Getting drivers to buy in to a new behaviour system has helped to reduced fuel consumption by as much as 14%, according to one 500-van fleet.
TPS is the trade parts division of the Volkswagen group, with 75 dealer-operated centres serving independent garages across the country. Collectively, TPS operates more than 500 vans.
Fleet News accompanied Paul Holmes (pictured right), a driver at the Birmingham centre, on a delivery run to see the system, installed by telematics company Trak Global, from a driver’s perspective.
TPS has been using the tracking system for three years and activated the driver behaviour functionality on the units at the start of this year.
Vernon Leadbetter, national fleet manager of TPS, said: “It’s not driver training. We have a conversation with the drivers on a branch-by-branch basis, and explain that we’re doing it to protect drivers, improve their safety, and save fuel. The drivers value the explanation.”
The branch managers will monitor driver performance, and review shifts with the driver.
Holmes told Fleet News the system has made a big difference to the way he and his colleagues drive. Throughout the run, which included a mix of city and rural driving, his Volkswagen Caddy achieved 61mpg according to its internal display – 14.4% higher than its official figure of 53.3mpg.
“My driving has become a lot steadier,” he said. “You do sometimes get other drivers behind you being impatient, but you just get on with it. It doesn’t take any longer to do the run.”
In the cab, the system is completely invisible, but once the driver returns to the office, they get to see their driving scored out of 10.
Leadbetter said that in a lot of cases, drivers are taking it upon themselves to check their scores.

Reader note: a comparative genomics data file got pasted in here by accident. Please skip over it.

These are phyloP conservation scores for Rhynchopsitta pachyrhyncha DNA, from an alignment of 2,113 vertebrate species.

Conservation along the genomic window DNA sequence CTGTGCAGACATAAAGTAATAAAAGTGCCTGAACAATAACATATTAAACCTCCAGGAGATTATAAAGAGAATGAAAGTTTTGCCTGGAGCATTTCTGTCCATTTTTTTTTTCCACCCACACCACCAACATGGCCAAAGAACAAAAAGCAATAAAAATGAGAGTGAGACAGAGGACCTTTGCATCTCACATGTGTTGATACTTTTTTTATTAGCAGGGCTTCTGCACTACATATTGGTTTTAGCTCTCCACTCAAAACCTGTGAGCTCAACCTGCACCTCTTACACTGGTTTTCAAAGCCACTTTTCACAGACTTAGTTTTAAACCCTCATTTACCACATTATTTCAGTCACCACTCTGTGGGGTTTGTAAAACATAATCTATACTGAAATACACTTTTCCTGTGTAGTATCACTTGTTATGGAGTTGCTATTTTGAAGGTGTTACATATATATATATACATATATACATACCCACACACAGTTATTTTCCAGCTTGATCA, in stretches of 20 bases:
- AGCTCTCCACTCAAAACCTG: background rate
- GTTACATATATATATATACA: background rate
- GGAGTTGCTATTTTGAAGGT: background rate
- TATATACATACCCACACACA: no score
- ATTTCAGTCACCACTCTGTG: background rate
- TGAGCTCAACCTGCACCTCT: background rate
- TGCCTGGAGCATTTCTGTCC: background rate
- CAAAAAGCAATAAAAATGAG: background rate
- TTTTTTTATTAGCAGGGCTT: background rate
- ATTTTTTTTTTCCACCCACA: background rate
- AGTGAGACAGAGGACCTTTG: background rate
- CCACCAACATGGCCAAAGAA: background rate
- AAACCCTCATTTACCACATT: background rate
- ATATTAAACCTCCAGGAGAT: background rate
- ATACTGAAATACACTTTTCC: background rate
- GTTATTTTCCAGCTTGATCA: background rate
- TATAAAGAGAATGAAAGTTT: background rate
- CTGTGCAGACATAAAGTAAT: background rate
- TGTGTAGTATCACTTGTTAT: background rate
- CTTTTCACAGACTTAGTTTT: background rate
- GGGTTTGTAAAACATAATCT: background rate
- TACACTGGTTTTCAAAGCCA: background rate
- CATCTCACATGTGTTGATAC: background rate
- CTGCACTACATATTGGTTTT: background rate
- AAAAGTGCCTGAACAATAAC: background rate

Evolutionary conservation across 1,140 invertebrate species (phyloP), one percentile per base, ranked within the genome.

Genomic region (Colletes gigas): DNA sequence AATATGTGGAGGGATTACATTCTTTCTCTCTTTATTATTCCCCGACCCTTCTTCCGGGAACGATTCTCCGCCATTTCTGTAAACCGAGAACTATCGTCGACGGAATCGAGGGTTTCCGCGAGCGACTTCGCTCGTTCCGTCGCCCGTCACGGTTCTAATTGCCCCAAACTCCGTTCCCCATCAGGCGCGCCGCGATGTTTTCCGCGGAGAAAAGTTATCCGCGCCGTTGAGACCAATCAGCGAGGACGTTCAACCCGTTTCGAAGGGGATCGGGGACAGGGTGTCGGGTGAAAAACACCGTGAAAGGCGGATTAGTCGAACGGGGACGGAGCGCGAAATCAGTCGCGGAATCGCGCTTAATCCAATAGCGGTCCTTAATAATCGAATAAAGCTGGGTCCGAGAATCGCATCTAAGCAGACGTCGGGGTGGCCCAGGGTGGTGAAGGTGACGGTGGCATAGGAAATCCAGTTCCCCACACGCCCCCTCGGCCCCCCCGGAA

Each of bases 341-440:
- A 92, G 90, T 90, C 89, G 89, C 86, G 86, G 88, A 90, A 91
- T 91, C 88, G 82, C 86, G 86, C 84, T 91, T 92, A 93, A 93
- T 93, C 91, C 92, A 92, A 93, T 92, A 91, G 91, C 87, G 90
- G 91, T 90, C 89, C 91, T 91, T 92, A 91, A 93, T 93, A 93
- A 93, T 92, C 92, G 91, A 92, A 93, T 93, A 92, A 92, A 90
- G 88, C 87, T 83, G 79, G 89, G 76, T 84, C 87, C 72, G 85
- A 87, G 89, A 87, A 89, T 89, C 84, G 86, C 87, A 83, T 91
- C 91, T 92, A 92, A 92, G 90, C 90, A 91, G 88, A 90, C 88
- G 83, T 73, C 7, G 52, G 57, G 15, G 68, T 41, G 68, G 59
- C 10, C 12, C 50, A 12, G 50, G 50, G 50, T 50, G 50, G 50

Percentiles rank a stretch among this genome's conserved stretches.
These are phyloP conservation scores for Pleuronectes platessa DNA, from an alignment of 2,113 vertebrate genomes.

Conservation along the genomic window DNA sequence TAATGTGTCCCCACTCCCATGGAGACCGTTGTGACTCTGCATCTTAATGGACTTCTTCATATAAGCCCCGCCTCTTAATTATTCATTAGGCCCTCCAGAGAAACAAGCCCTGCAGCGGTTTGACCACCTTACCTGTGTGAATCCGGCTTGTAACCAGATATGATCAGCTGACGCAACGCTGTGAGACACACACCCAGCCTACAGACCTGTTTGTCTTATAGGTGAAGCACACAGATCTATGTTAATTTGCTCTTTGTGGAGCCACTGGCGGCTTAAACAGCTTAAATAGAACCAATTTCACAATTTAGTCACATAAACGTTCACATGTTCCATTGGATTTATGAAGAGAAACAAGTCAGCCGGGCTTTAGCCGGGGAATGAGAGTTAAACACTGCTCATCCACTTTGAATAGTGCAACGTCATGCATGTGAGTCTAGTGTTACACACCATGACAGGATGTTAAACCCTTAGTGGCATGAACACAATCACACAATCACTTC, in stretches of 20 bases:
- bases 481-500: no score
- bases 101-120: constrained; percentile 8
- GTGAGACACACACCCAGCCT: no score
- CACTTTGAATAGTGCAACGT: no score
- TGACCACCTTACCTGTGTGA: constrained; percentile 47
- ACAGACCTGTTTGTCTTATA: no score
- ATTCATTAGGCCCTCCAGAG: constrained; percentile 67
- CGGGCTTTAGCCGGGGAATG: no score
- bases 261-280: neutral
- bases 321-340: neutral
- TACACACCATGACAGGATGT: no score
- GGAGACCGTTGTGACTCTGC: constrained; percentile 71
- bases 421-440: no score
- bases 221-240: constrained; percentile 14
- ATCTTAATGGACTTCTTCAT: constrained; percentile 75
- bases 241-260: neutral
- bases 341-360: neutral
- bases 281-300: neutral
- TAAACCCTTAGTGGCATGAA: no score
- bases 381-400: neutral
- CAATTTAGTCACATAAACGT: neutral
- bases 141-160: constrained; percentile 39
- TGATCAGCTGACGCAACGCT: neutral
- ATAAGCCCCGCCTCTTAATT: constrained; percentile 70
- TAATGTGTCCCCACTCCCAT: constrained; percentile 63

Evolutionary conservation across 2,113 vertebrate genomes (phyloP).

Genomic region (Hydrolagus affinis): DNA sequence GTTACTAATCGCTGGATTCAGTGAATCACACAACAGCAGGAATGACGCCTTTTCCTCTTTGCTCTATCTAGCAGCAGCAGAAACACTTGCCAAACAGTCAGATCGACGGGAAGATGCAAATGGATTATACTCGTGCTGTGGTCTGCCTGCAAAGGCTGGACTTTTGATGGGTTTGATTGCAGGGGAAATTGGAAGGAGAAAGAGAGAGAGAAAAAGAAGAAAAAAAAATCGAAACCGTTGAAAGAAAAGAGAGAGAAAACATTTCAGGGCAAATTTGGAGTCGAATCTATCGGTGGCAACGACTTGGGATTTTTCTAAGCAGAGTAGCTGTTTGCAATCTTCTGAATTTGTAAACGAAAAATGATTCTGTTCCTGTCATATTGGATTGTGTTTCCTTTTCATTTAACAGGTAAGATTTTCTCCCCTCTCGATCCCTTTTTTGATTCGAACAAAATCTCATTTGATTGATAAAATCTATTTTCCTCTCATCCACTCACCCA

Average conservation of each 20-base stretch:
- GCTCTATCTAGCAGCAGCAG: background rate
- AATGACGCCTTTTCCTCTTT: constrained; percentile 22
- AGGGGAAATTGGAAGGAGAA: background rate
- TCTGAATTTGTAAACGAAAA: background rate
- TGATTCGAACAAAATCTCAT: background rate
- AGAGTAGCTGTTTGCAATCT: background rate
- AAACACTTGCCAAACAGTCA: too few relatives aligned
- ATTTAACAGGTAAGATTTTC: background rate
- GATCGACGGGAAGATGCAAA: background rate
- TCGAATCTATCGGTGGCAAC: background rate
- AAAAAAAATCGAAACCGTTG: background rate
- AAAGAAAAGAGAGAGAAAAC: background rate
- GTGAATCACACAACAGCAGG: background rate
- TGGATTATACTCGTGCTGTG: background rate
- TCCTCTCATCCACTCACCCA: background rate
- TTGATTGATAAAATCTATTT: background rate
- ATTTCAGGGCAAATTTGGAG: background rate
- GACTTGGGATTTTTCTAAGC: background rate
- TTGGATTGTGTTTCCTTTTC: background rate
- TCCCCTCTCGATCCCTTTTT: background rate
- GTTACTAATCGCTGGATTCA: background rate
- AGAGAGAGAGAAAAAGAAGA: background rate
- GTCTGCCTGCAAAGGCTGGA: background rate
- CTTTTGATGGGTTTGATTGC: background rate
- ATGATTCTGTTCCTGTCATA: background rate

Holmes confirmed this: “I like to know if I’ve done well. Sometimes you don’t always agree with the system – there are sometimes reasons for sharp braking, and I’ll question those and look at them on the computer system’s event log, but overall it has helped to improve my driving.
“I’ve also improved my fuel efficiency in my own car at home, but I do still go faster on motorways in that than I do in the vans.”
Leadbetter said the company has seen startling results with some drivers: “One driver who’d been at a branch for years was returning scores consistently in the red, and in that case, I went out with them and pointed out a few things to improve their driving.
“Simply explaining that their run didn’t need to be completed at breakneck speed improved their fuel economy by 12mpg and reduced risk in the process.
“A 5-6% difference in fuel economy is all that is needed – that will give us a big financial gain.”
After the system was installed at the Birmingham branch, average fuel efficiency for Caddy vans increased from 44 to 48mpg, a 9% increase, and from 28 to 32mpg (14%) on Crafter vans.
“It’s the visibility of it all that’s great for us,” said Leadbetter. “No matter how many meetings you have, once the driver was out the gate, we didn’t know how the vehicle was being driven. Now we do.
“It’s become a conversation changer in the staffroom. Branches operate in different ways, but some will print off scores and put them on the wall. Others display them on giant screens.”
Leadbetter is also keen to look at the accident rate across the year and believes it will fall, but he has to wait a little longer to produce a fair comparison.
As part of the fuel-saving and monitoring measures, Leadbetter has also implemented controls on fuel cards, with all drivers instructed to use supermarket petrol stations and mileages and fill-up capacity matched to each vehicle.
“Our average price paid is now below the AA national average fuel price, which we’re very happy about,” he said.
Leadbetter’s aim is to reduce the ‘potential fuel saving’ – the gap between the fleet’s optimum mpg and achieved mpg – to as close to zero as possible. The gap is closing rapidly.
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